By: Isabel Freedman
It is important to understand the various elements of photographic design if you want to create beautiful, compelling photographs, so I thought I’d share my thoughts on six essential elements of design that should be considered.
Color is an essential element of design, one which heavily influences the viewer’s emotional response to an image. There are an infinite number of colors, and each one can stimulate a different feeling, memory or emotion. Cool tones, such as blue or green, create a fresh, tranquil vibes. The saturation (intensity) of the color can also affect the emotion that is elicited. For example, a deep dark blue often creates a feeling of darkness or somberness. Alternatively, a bright robin’s-egg blue creates a light, cheerful mood. One of the first things we notice when we look at an image, whether consciously or subconsciously, is its colors. Is the palette bright or dark? Warm or cool? Saturated or washed out? High or low contrast? The human eye is highly sensitive to color, and this is why it is one of the most essential elements of design.
Although texture may not be instantaneously obvious to the eye, it can add impact to images. If texture is used properly in a photograph, it can create drama, convey information, add an aesthetically pleasing contrast and/or stimulate a feeling of physical familiarity. For example, a photograph showing the complex, patterned texture of a rock can create drama when counterbalanced against other objects in a photo.. Second, texture can provide information. In a photo of a painting, for example, a rough, distressed looking frame would suggest that the painting itself is old. A close up photo of the trunk of a tree may be used to highlight the bark, simply in order to create an image with a jagged, harsh pattern. For example, a photo of a soft blanket may elicit the feel, and even the smell, of our own childhood blankets. We recognize this texture, because we have felt it ourselves.
The effective use of lines can also create compelling photographs. Lines are one of the most important elements of composition. There are many different types of lines, including diagonal, horizontal, vertical, and curved. Diagonal lines are the most visually dynamic, and they can create a visually appealing composition. Horizontal lines create horizons and also divide the image into separate parts. These lines tell the viewer where to look, and also from what angle the photo was taken – if the horizon line is above eye-level, one may imply that the photographer took the photo from a low vantage point. Vertical lines create a feeling of permanence, power and structure. The lines of a tall tree, skyscraper or flag-pole are all examples of vertical lines. Curved lines create a calming, relaxed feeling, because of the smooth and soft shape that they create. The curvy lines in water, or on a leaf, create a soft and gentle look. Lines can create depth by leading inwards, as depicted by the path in the image below. Lines sometimes also lead the eyes to a focal point in an image. These are called, not surprisingly, “leading lines,” and they can be useful for emphasis and direction.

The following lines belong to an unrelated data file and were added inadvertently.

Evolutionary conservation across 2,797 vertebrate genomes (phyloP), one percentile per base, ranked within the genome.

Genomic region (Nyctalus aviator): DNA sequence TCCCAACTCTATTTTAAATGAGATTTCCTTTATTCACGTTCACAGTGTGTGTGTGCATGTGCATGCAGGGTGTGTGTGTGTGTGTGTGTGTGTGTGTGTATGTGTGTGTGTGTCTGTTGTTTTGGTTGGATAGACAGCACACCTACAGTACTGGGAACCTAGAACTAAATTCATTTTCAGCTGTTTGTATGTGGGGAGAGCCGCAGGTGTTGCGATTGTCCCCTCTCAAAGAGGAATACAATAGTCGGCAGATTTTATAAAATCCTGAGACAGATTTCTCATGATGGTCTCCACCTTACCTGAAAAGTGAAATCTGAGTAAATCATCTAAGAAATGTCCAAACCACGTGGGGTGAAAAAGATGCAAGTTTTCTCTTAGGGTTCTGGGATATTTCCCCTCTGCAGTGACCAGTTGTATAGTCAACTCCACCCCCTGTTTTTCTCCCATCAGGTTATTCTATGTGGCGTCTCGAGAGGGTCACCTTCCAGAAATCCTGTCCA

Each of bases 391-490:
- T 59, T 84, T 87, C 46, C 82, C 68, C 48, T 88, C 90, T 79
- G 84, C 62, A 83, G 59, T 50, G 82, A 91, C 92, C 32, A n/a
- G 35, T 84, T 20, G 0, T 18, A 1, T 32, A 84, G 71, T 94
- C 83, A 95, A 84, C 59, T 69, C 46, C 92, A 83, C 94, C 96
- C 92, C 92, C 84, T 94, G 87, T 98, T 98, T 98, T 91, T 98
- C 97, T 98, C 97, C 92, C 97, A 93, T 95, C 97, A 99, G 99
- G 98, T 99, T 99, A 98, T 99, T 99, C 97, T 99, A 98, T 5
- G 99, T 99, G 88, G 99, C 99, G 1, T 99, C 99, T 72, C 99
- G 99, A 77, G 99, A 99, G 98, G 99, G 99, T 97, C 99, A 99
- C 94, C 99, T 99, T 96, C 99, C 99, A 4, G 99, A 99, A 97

For design purposes, there are two main categories of shapes: geometric and organic. Geometric shapes include triangles, squares, circles, rectangles and the other polygons that are derived using mathematical formulas. Organic shapes refer to those of the natural world, such as a plant or animal. Shapes add information, dimension, depth, emotion and familiarity. For example, the silhouette of the hiker in the background of this picture creates depth, mood and perspective and conveys information. The silhouette tells us that the photograph was taken late in the day, creating a mysterious and adventurous mood. The organic curves and shape tell us who this person is, and where they are.
Viewpoint and Camera Angle
The perspective of a photograph is one of the first things we notice about it. Photos may be taken from many different angles, but the basic ones are low, canted, birds-eye, wide, telephoto and fish-eye. Low angle shots are taken by pointing up towards the subject. They create a feeling that the subject is dominant and powerful, because it is higher than and looms over the viewer. In contrast, high angles are taken from above the subject, and they suggest vulnerability and weakness in the subject. Canted angles, also known as “Dutch Tilt,” are images taken from diagonal, unusual or slanted angles. These images are meant to create an uneasy, disoriented effect within the frame. Canted angles are often seen in action shots, and they also convey a message of motion and ambiguity.
There is positive and negative space in a photograph. Positive space is that which forms a shape, subject or object. Negative space, also known as white space, is everything else. Space can convey a feeling or elicit emotion in the viewer. For example, a vast amount of negative space in the background of a photograph can create a sense of loneliness and isolation. A photograph with little negative space can create a claustrophobic feeling of entrapment or suffocation. If the subject is looking towards negative space, we immediately wonder what is beyond the frame, and what exactly she is looking at. When negative space is used this way, it creates a sense of mystery and ambiguity.
Of all six of the elements of design, not one of them is more important than another. Each one of them has a unique way of delivering a message, whether it is through texture or negative space, through color or the curve of a line. I hope that this explanation of essential design elements is helpful, especially for those who are looking to evoke specific meaning through their photographs.